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Author: ElricSeven Big red star, 1000 posts Add to my Favorite Fools Ignore this person (you won't see their posts anymore) Number: of 1856  
Subject: Re: Where are bio patents headed? Date: 6/5/2000 11:39 PM
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Posted this on the bio board, but thought it was a good article for this board too. Any comments on where patents are headed and who seems best positioned in possible outcomes. Bios are hard to follow for the interested with no law and science background. I keep reading!

Hi Chris,

I am pulling myself out of the muck of Bar Exam preparation. Ugh! I don't like when I have to focus on one thing 18 hours a day, it's killing my post per day rate.

Regardless, I'll try to tackle your question from a "need to know" standpoint of investors.

First off, patents on gene based inventions are strong and should stay strong. The President, Judge Rader from the Federal Circuit, several others and (humbly) myself think that patents of gene based inventions are here to stay. The question is, in what form and what is required to obtain one.

Now, since you read the biotech report you know the difference between composition of matter patents and method patents. Method patents are narrower in protection and are therefore found much less objectionable by scientists and others who're concerned about stifling research.

Method patents would cover something like "Using compound X (i.e., a list of bases) to treat disease Y." Anyone who uses compound X to treat Y is infringing. These patents are strong and are here to stay. They are the mainstay for pharma companies in that many compounds with therapeutic uses are heretofore already known compositions. They are still quite powerful in that they can be stated broadly enough to cover many non-material varitions in compound X and use Y.

Composition of matter patents are where the majority of angst lies. A patent on a composition of matter allows the owner to prevent others from making, using or selling that compound. For any reason, whatsoever. Many scientists believe them to be too broad and think that they inhibit research. The patent office, the courts and the legislature don't yet seem to object to them per se. However, many are concerned that they are being given away too easily.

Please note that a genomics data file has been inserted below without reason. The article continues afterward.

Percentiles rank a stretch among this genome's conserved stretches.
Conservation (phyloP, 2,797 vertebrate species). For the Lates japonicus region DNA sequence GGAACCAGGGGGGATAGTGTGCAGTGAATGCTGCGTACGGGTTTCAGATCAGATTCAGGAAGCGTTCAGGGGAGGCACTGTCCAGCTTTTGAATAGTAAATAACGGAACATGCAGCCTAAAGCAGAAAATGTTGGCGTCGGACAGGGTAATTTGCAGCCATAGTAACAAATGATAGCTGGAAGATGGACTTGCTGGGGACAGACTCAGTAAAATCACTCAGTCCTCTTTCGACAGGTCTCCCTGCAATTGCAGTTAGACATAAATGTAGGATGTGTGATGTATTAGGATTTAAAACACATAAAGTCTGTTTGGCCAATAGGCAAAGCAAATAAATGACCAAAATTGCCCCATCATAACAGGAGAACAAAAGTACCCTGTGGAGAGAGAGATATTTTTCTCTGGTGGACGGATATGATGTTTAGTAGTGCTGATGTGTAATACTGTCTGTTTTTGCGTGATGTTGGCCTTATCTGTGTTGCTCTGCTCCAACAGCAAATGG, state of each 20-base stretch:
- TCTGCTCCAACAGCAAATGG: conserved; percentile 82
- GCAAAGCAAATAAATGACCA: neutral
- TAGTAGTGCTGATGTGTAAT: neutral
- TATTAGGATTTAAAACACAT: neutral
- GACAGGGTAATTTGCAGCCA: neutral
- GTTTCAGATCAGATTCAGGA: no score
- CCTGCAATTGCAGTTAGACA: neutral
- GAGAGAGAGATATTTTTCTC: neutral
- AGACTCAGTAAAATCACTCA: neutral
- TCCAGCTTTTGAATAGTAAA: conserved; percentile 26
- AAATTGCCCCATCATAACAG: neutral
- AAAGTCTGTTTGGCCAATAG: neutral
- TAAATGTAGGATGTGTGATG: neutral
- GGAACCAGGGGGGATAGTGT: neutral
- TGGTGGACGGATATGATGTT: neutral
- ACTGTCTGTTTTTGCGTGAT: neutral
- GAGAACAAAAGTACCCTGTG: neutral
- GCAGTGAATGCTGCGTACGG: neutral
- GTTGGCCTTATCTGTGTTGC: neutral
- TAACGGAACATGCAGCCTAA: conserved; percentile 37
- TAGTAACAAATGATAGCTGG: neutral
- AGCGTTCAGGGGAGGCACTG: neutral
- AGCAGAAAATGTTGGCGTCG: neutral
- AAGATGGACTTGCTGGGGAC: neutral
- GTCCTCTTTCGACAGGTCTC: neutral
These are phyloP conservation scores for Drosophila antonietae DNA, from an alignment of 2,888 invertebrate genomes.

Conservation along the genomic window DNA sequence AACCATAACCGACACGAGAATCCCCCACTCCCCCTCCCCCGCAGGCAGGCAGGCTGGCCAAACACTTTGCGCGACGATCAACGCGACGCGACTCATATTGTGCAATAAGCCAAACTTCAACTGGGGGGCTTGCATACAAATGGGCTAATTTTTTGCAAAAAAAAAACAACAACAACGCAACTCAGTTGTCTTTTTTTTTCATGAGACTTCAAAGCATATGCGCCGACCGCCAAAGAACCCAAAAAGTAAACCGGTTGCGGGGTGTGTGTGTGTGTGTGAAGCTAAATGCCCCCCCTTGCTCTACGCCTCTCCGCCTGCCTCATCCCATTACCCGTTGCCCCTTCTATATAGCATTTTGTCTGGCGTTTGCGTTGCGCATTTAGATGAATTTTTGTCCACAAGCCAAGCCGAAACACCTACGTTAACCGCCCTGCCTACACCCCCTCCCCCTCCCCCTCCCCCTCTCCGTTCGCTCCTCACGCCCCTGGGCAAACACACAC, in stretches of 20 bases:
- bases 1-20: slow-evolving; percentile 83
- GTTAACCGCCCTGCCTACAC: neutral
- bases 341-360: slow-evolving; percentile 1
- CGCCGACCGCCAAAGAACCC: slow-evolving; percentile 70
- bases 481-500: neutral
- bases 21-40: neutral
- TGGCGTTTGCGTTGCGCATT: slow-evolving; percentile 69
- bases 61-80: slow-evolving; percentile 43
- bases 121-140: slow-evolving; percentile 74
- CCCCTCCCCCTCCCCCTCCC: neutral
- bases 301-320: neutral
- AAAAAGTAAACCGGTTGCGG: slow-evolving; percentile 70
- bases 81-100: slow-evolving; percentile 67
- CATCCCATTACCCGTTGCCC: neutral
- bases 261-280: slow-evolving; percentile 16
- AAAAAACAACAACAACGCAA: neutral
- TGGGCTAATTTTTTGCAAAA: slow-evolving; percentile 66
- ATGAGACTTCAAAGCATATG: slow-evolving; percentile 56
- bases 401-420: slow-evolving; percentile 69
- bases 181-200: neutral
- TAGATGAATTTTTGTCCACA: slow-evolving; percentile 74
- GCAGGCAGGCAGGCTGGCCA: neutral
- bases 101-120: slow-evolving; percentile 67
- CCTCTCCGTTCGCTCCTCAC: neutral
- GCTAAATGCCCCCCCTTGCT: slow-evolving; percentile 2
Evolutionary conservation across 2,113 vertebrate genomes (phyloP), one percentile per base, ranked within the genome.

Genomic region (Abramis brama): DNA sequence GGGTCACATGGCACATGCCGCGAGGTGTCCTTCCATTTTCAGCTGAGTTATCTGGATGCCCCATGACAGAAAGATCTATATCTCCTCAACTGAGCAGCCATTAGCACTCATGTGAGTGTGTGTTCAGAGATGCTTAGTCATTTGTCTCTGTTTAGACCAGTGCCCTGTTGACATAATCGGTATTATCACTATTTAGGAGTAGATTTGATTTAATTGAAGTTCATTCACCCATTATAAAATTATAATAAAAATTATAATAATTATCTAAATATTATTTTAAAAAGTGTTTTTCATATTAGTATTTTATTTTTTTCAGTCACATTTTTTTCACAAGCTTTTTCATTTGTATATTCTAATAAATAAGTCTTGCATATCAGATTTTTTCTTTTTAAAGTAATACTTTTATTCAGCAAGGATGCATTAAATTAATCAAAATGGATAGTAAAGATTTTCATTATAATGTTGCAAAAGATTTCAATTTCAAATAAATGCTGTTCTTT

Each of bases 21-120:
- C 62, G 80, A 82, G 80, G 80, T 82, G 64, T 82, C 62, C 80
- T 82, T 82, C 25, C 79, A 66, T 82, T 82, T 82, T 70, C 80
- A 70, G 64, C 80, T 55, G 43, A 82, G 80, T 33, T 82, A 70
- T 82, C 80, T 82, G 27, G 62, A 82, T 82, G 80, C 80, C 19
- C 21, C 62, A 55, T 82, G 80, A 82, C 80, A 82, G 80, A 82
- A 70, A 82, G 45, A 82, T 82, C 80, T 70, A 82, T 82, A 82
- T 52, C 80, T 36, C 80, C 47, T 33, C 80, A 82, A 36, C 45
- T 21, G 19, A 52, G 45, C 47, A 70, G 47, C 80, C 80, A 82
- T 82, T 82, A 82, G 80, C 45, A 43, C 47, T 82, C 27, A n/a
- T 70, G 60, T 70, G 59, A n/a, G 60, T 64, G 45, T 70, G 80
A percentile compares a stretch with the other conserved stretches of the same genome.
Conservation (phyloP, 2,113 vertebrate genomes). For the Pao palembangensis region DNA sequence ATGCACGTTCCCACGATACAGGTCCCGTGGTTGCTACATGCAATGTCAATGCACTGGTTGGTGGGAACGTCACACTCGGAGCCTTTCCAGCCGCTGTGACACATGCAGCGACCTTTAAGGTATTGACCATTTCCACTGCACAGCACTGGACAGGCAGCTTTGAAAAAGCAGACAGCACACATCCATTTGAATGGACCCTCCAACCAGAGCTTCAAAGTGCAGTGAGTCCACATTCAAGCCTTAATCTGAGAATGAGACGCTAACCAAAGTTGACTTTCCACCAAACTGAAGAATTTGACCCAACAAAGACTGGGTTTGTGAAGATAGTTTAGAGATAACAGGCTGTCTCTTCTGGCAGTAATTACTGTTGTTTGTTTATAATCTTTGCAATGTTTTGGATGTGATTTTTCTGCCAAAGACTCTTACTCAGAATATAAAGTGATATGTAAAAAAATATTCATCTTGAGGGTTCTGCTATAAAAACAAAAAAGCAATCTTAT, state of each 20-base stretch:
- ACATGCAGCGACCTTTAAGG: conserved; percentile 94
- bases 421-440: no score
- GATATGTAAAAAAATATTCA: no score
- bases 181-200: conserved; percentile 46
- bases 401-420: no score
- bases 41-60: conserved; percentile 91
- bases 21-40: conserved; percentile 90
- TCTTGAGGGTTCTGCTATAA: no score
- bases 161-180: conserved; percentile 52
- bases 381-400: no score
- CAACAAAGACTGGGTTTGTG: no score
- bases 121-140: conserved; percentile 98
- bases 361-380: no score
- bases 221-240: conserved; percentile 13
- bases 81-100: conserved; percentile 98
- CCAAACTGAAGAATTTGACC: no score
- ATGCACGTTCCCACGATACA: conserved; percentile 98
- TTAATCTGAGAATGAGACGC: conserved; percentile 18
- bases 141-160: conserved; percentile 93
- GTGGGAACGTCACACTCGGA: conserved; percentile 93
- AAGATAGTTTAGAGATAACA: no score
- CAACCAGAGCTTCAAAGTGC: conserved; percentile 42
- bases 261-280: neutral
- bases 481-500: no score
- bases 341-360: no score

To prevent a flood of patents on genes as a composition of matter, the USPTO (U.S. Patent and Trademark Office) is imposing stricter guidelines on the utility standard. Utility is defined as a practical use such as a diagnostic procedure or therapeutic use. It is a requirement for obtaining the composition of matter patent, not a limitation.

This is confused with the mehtod patents where the utility is part of the limitation. Using compound X to treat Y is the scope of protection as well as embodying an actual utility. But, they don't have to be joined like that. Otherwise an invention that was a chair would only be infringed by someone using the chair to sit on(the purchaser) and not the manufacturer (who never sits on the chair).

Back to the utility standard. The big question is whether the utility can be proved using prospective (or predictive) biology or actual biological data. Right now, the USPTO has reversed itself and is insisting on actual testing biological in vitro or (preferably) in vivo testing.

What does this mean to us as investors?

Well, let us consider our different groups of companies. We have pharma companies, bioinformatics companies and some of both.

Pharma Companies
For them, it is business as usual. A method patent protects their invention just fine. They also do lots of in vitro and in vivo testing which gives them a good argument for composition of matter patents.

Mixed Bioinformatics/Pharma
These companies include HGSI and MLNM. Their actual drug development programs won't suffer from the necessity of doing in vivo/vitro testing because it is necessary for FDA clinical testing.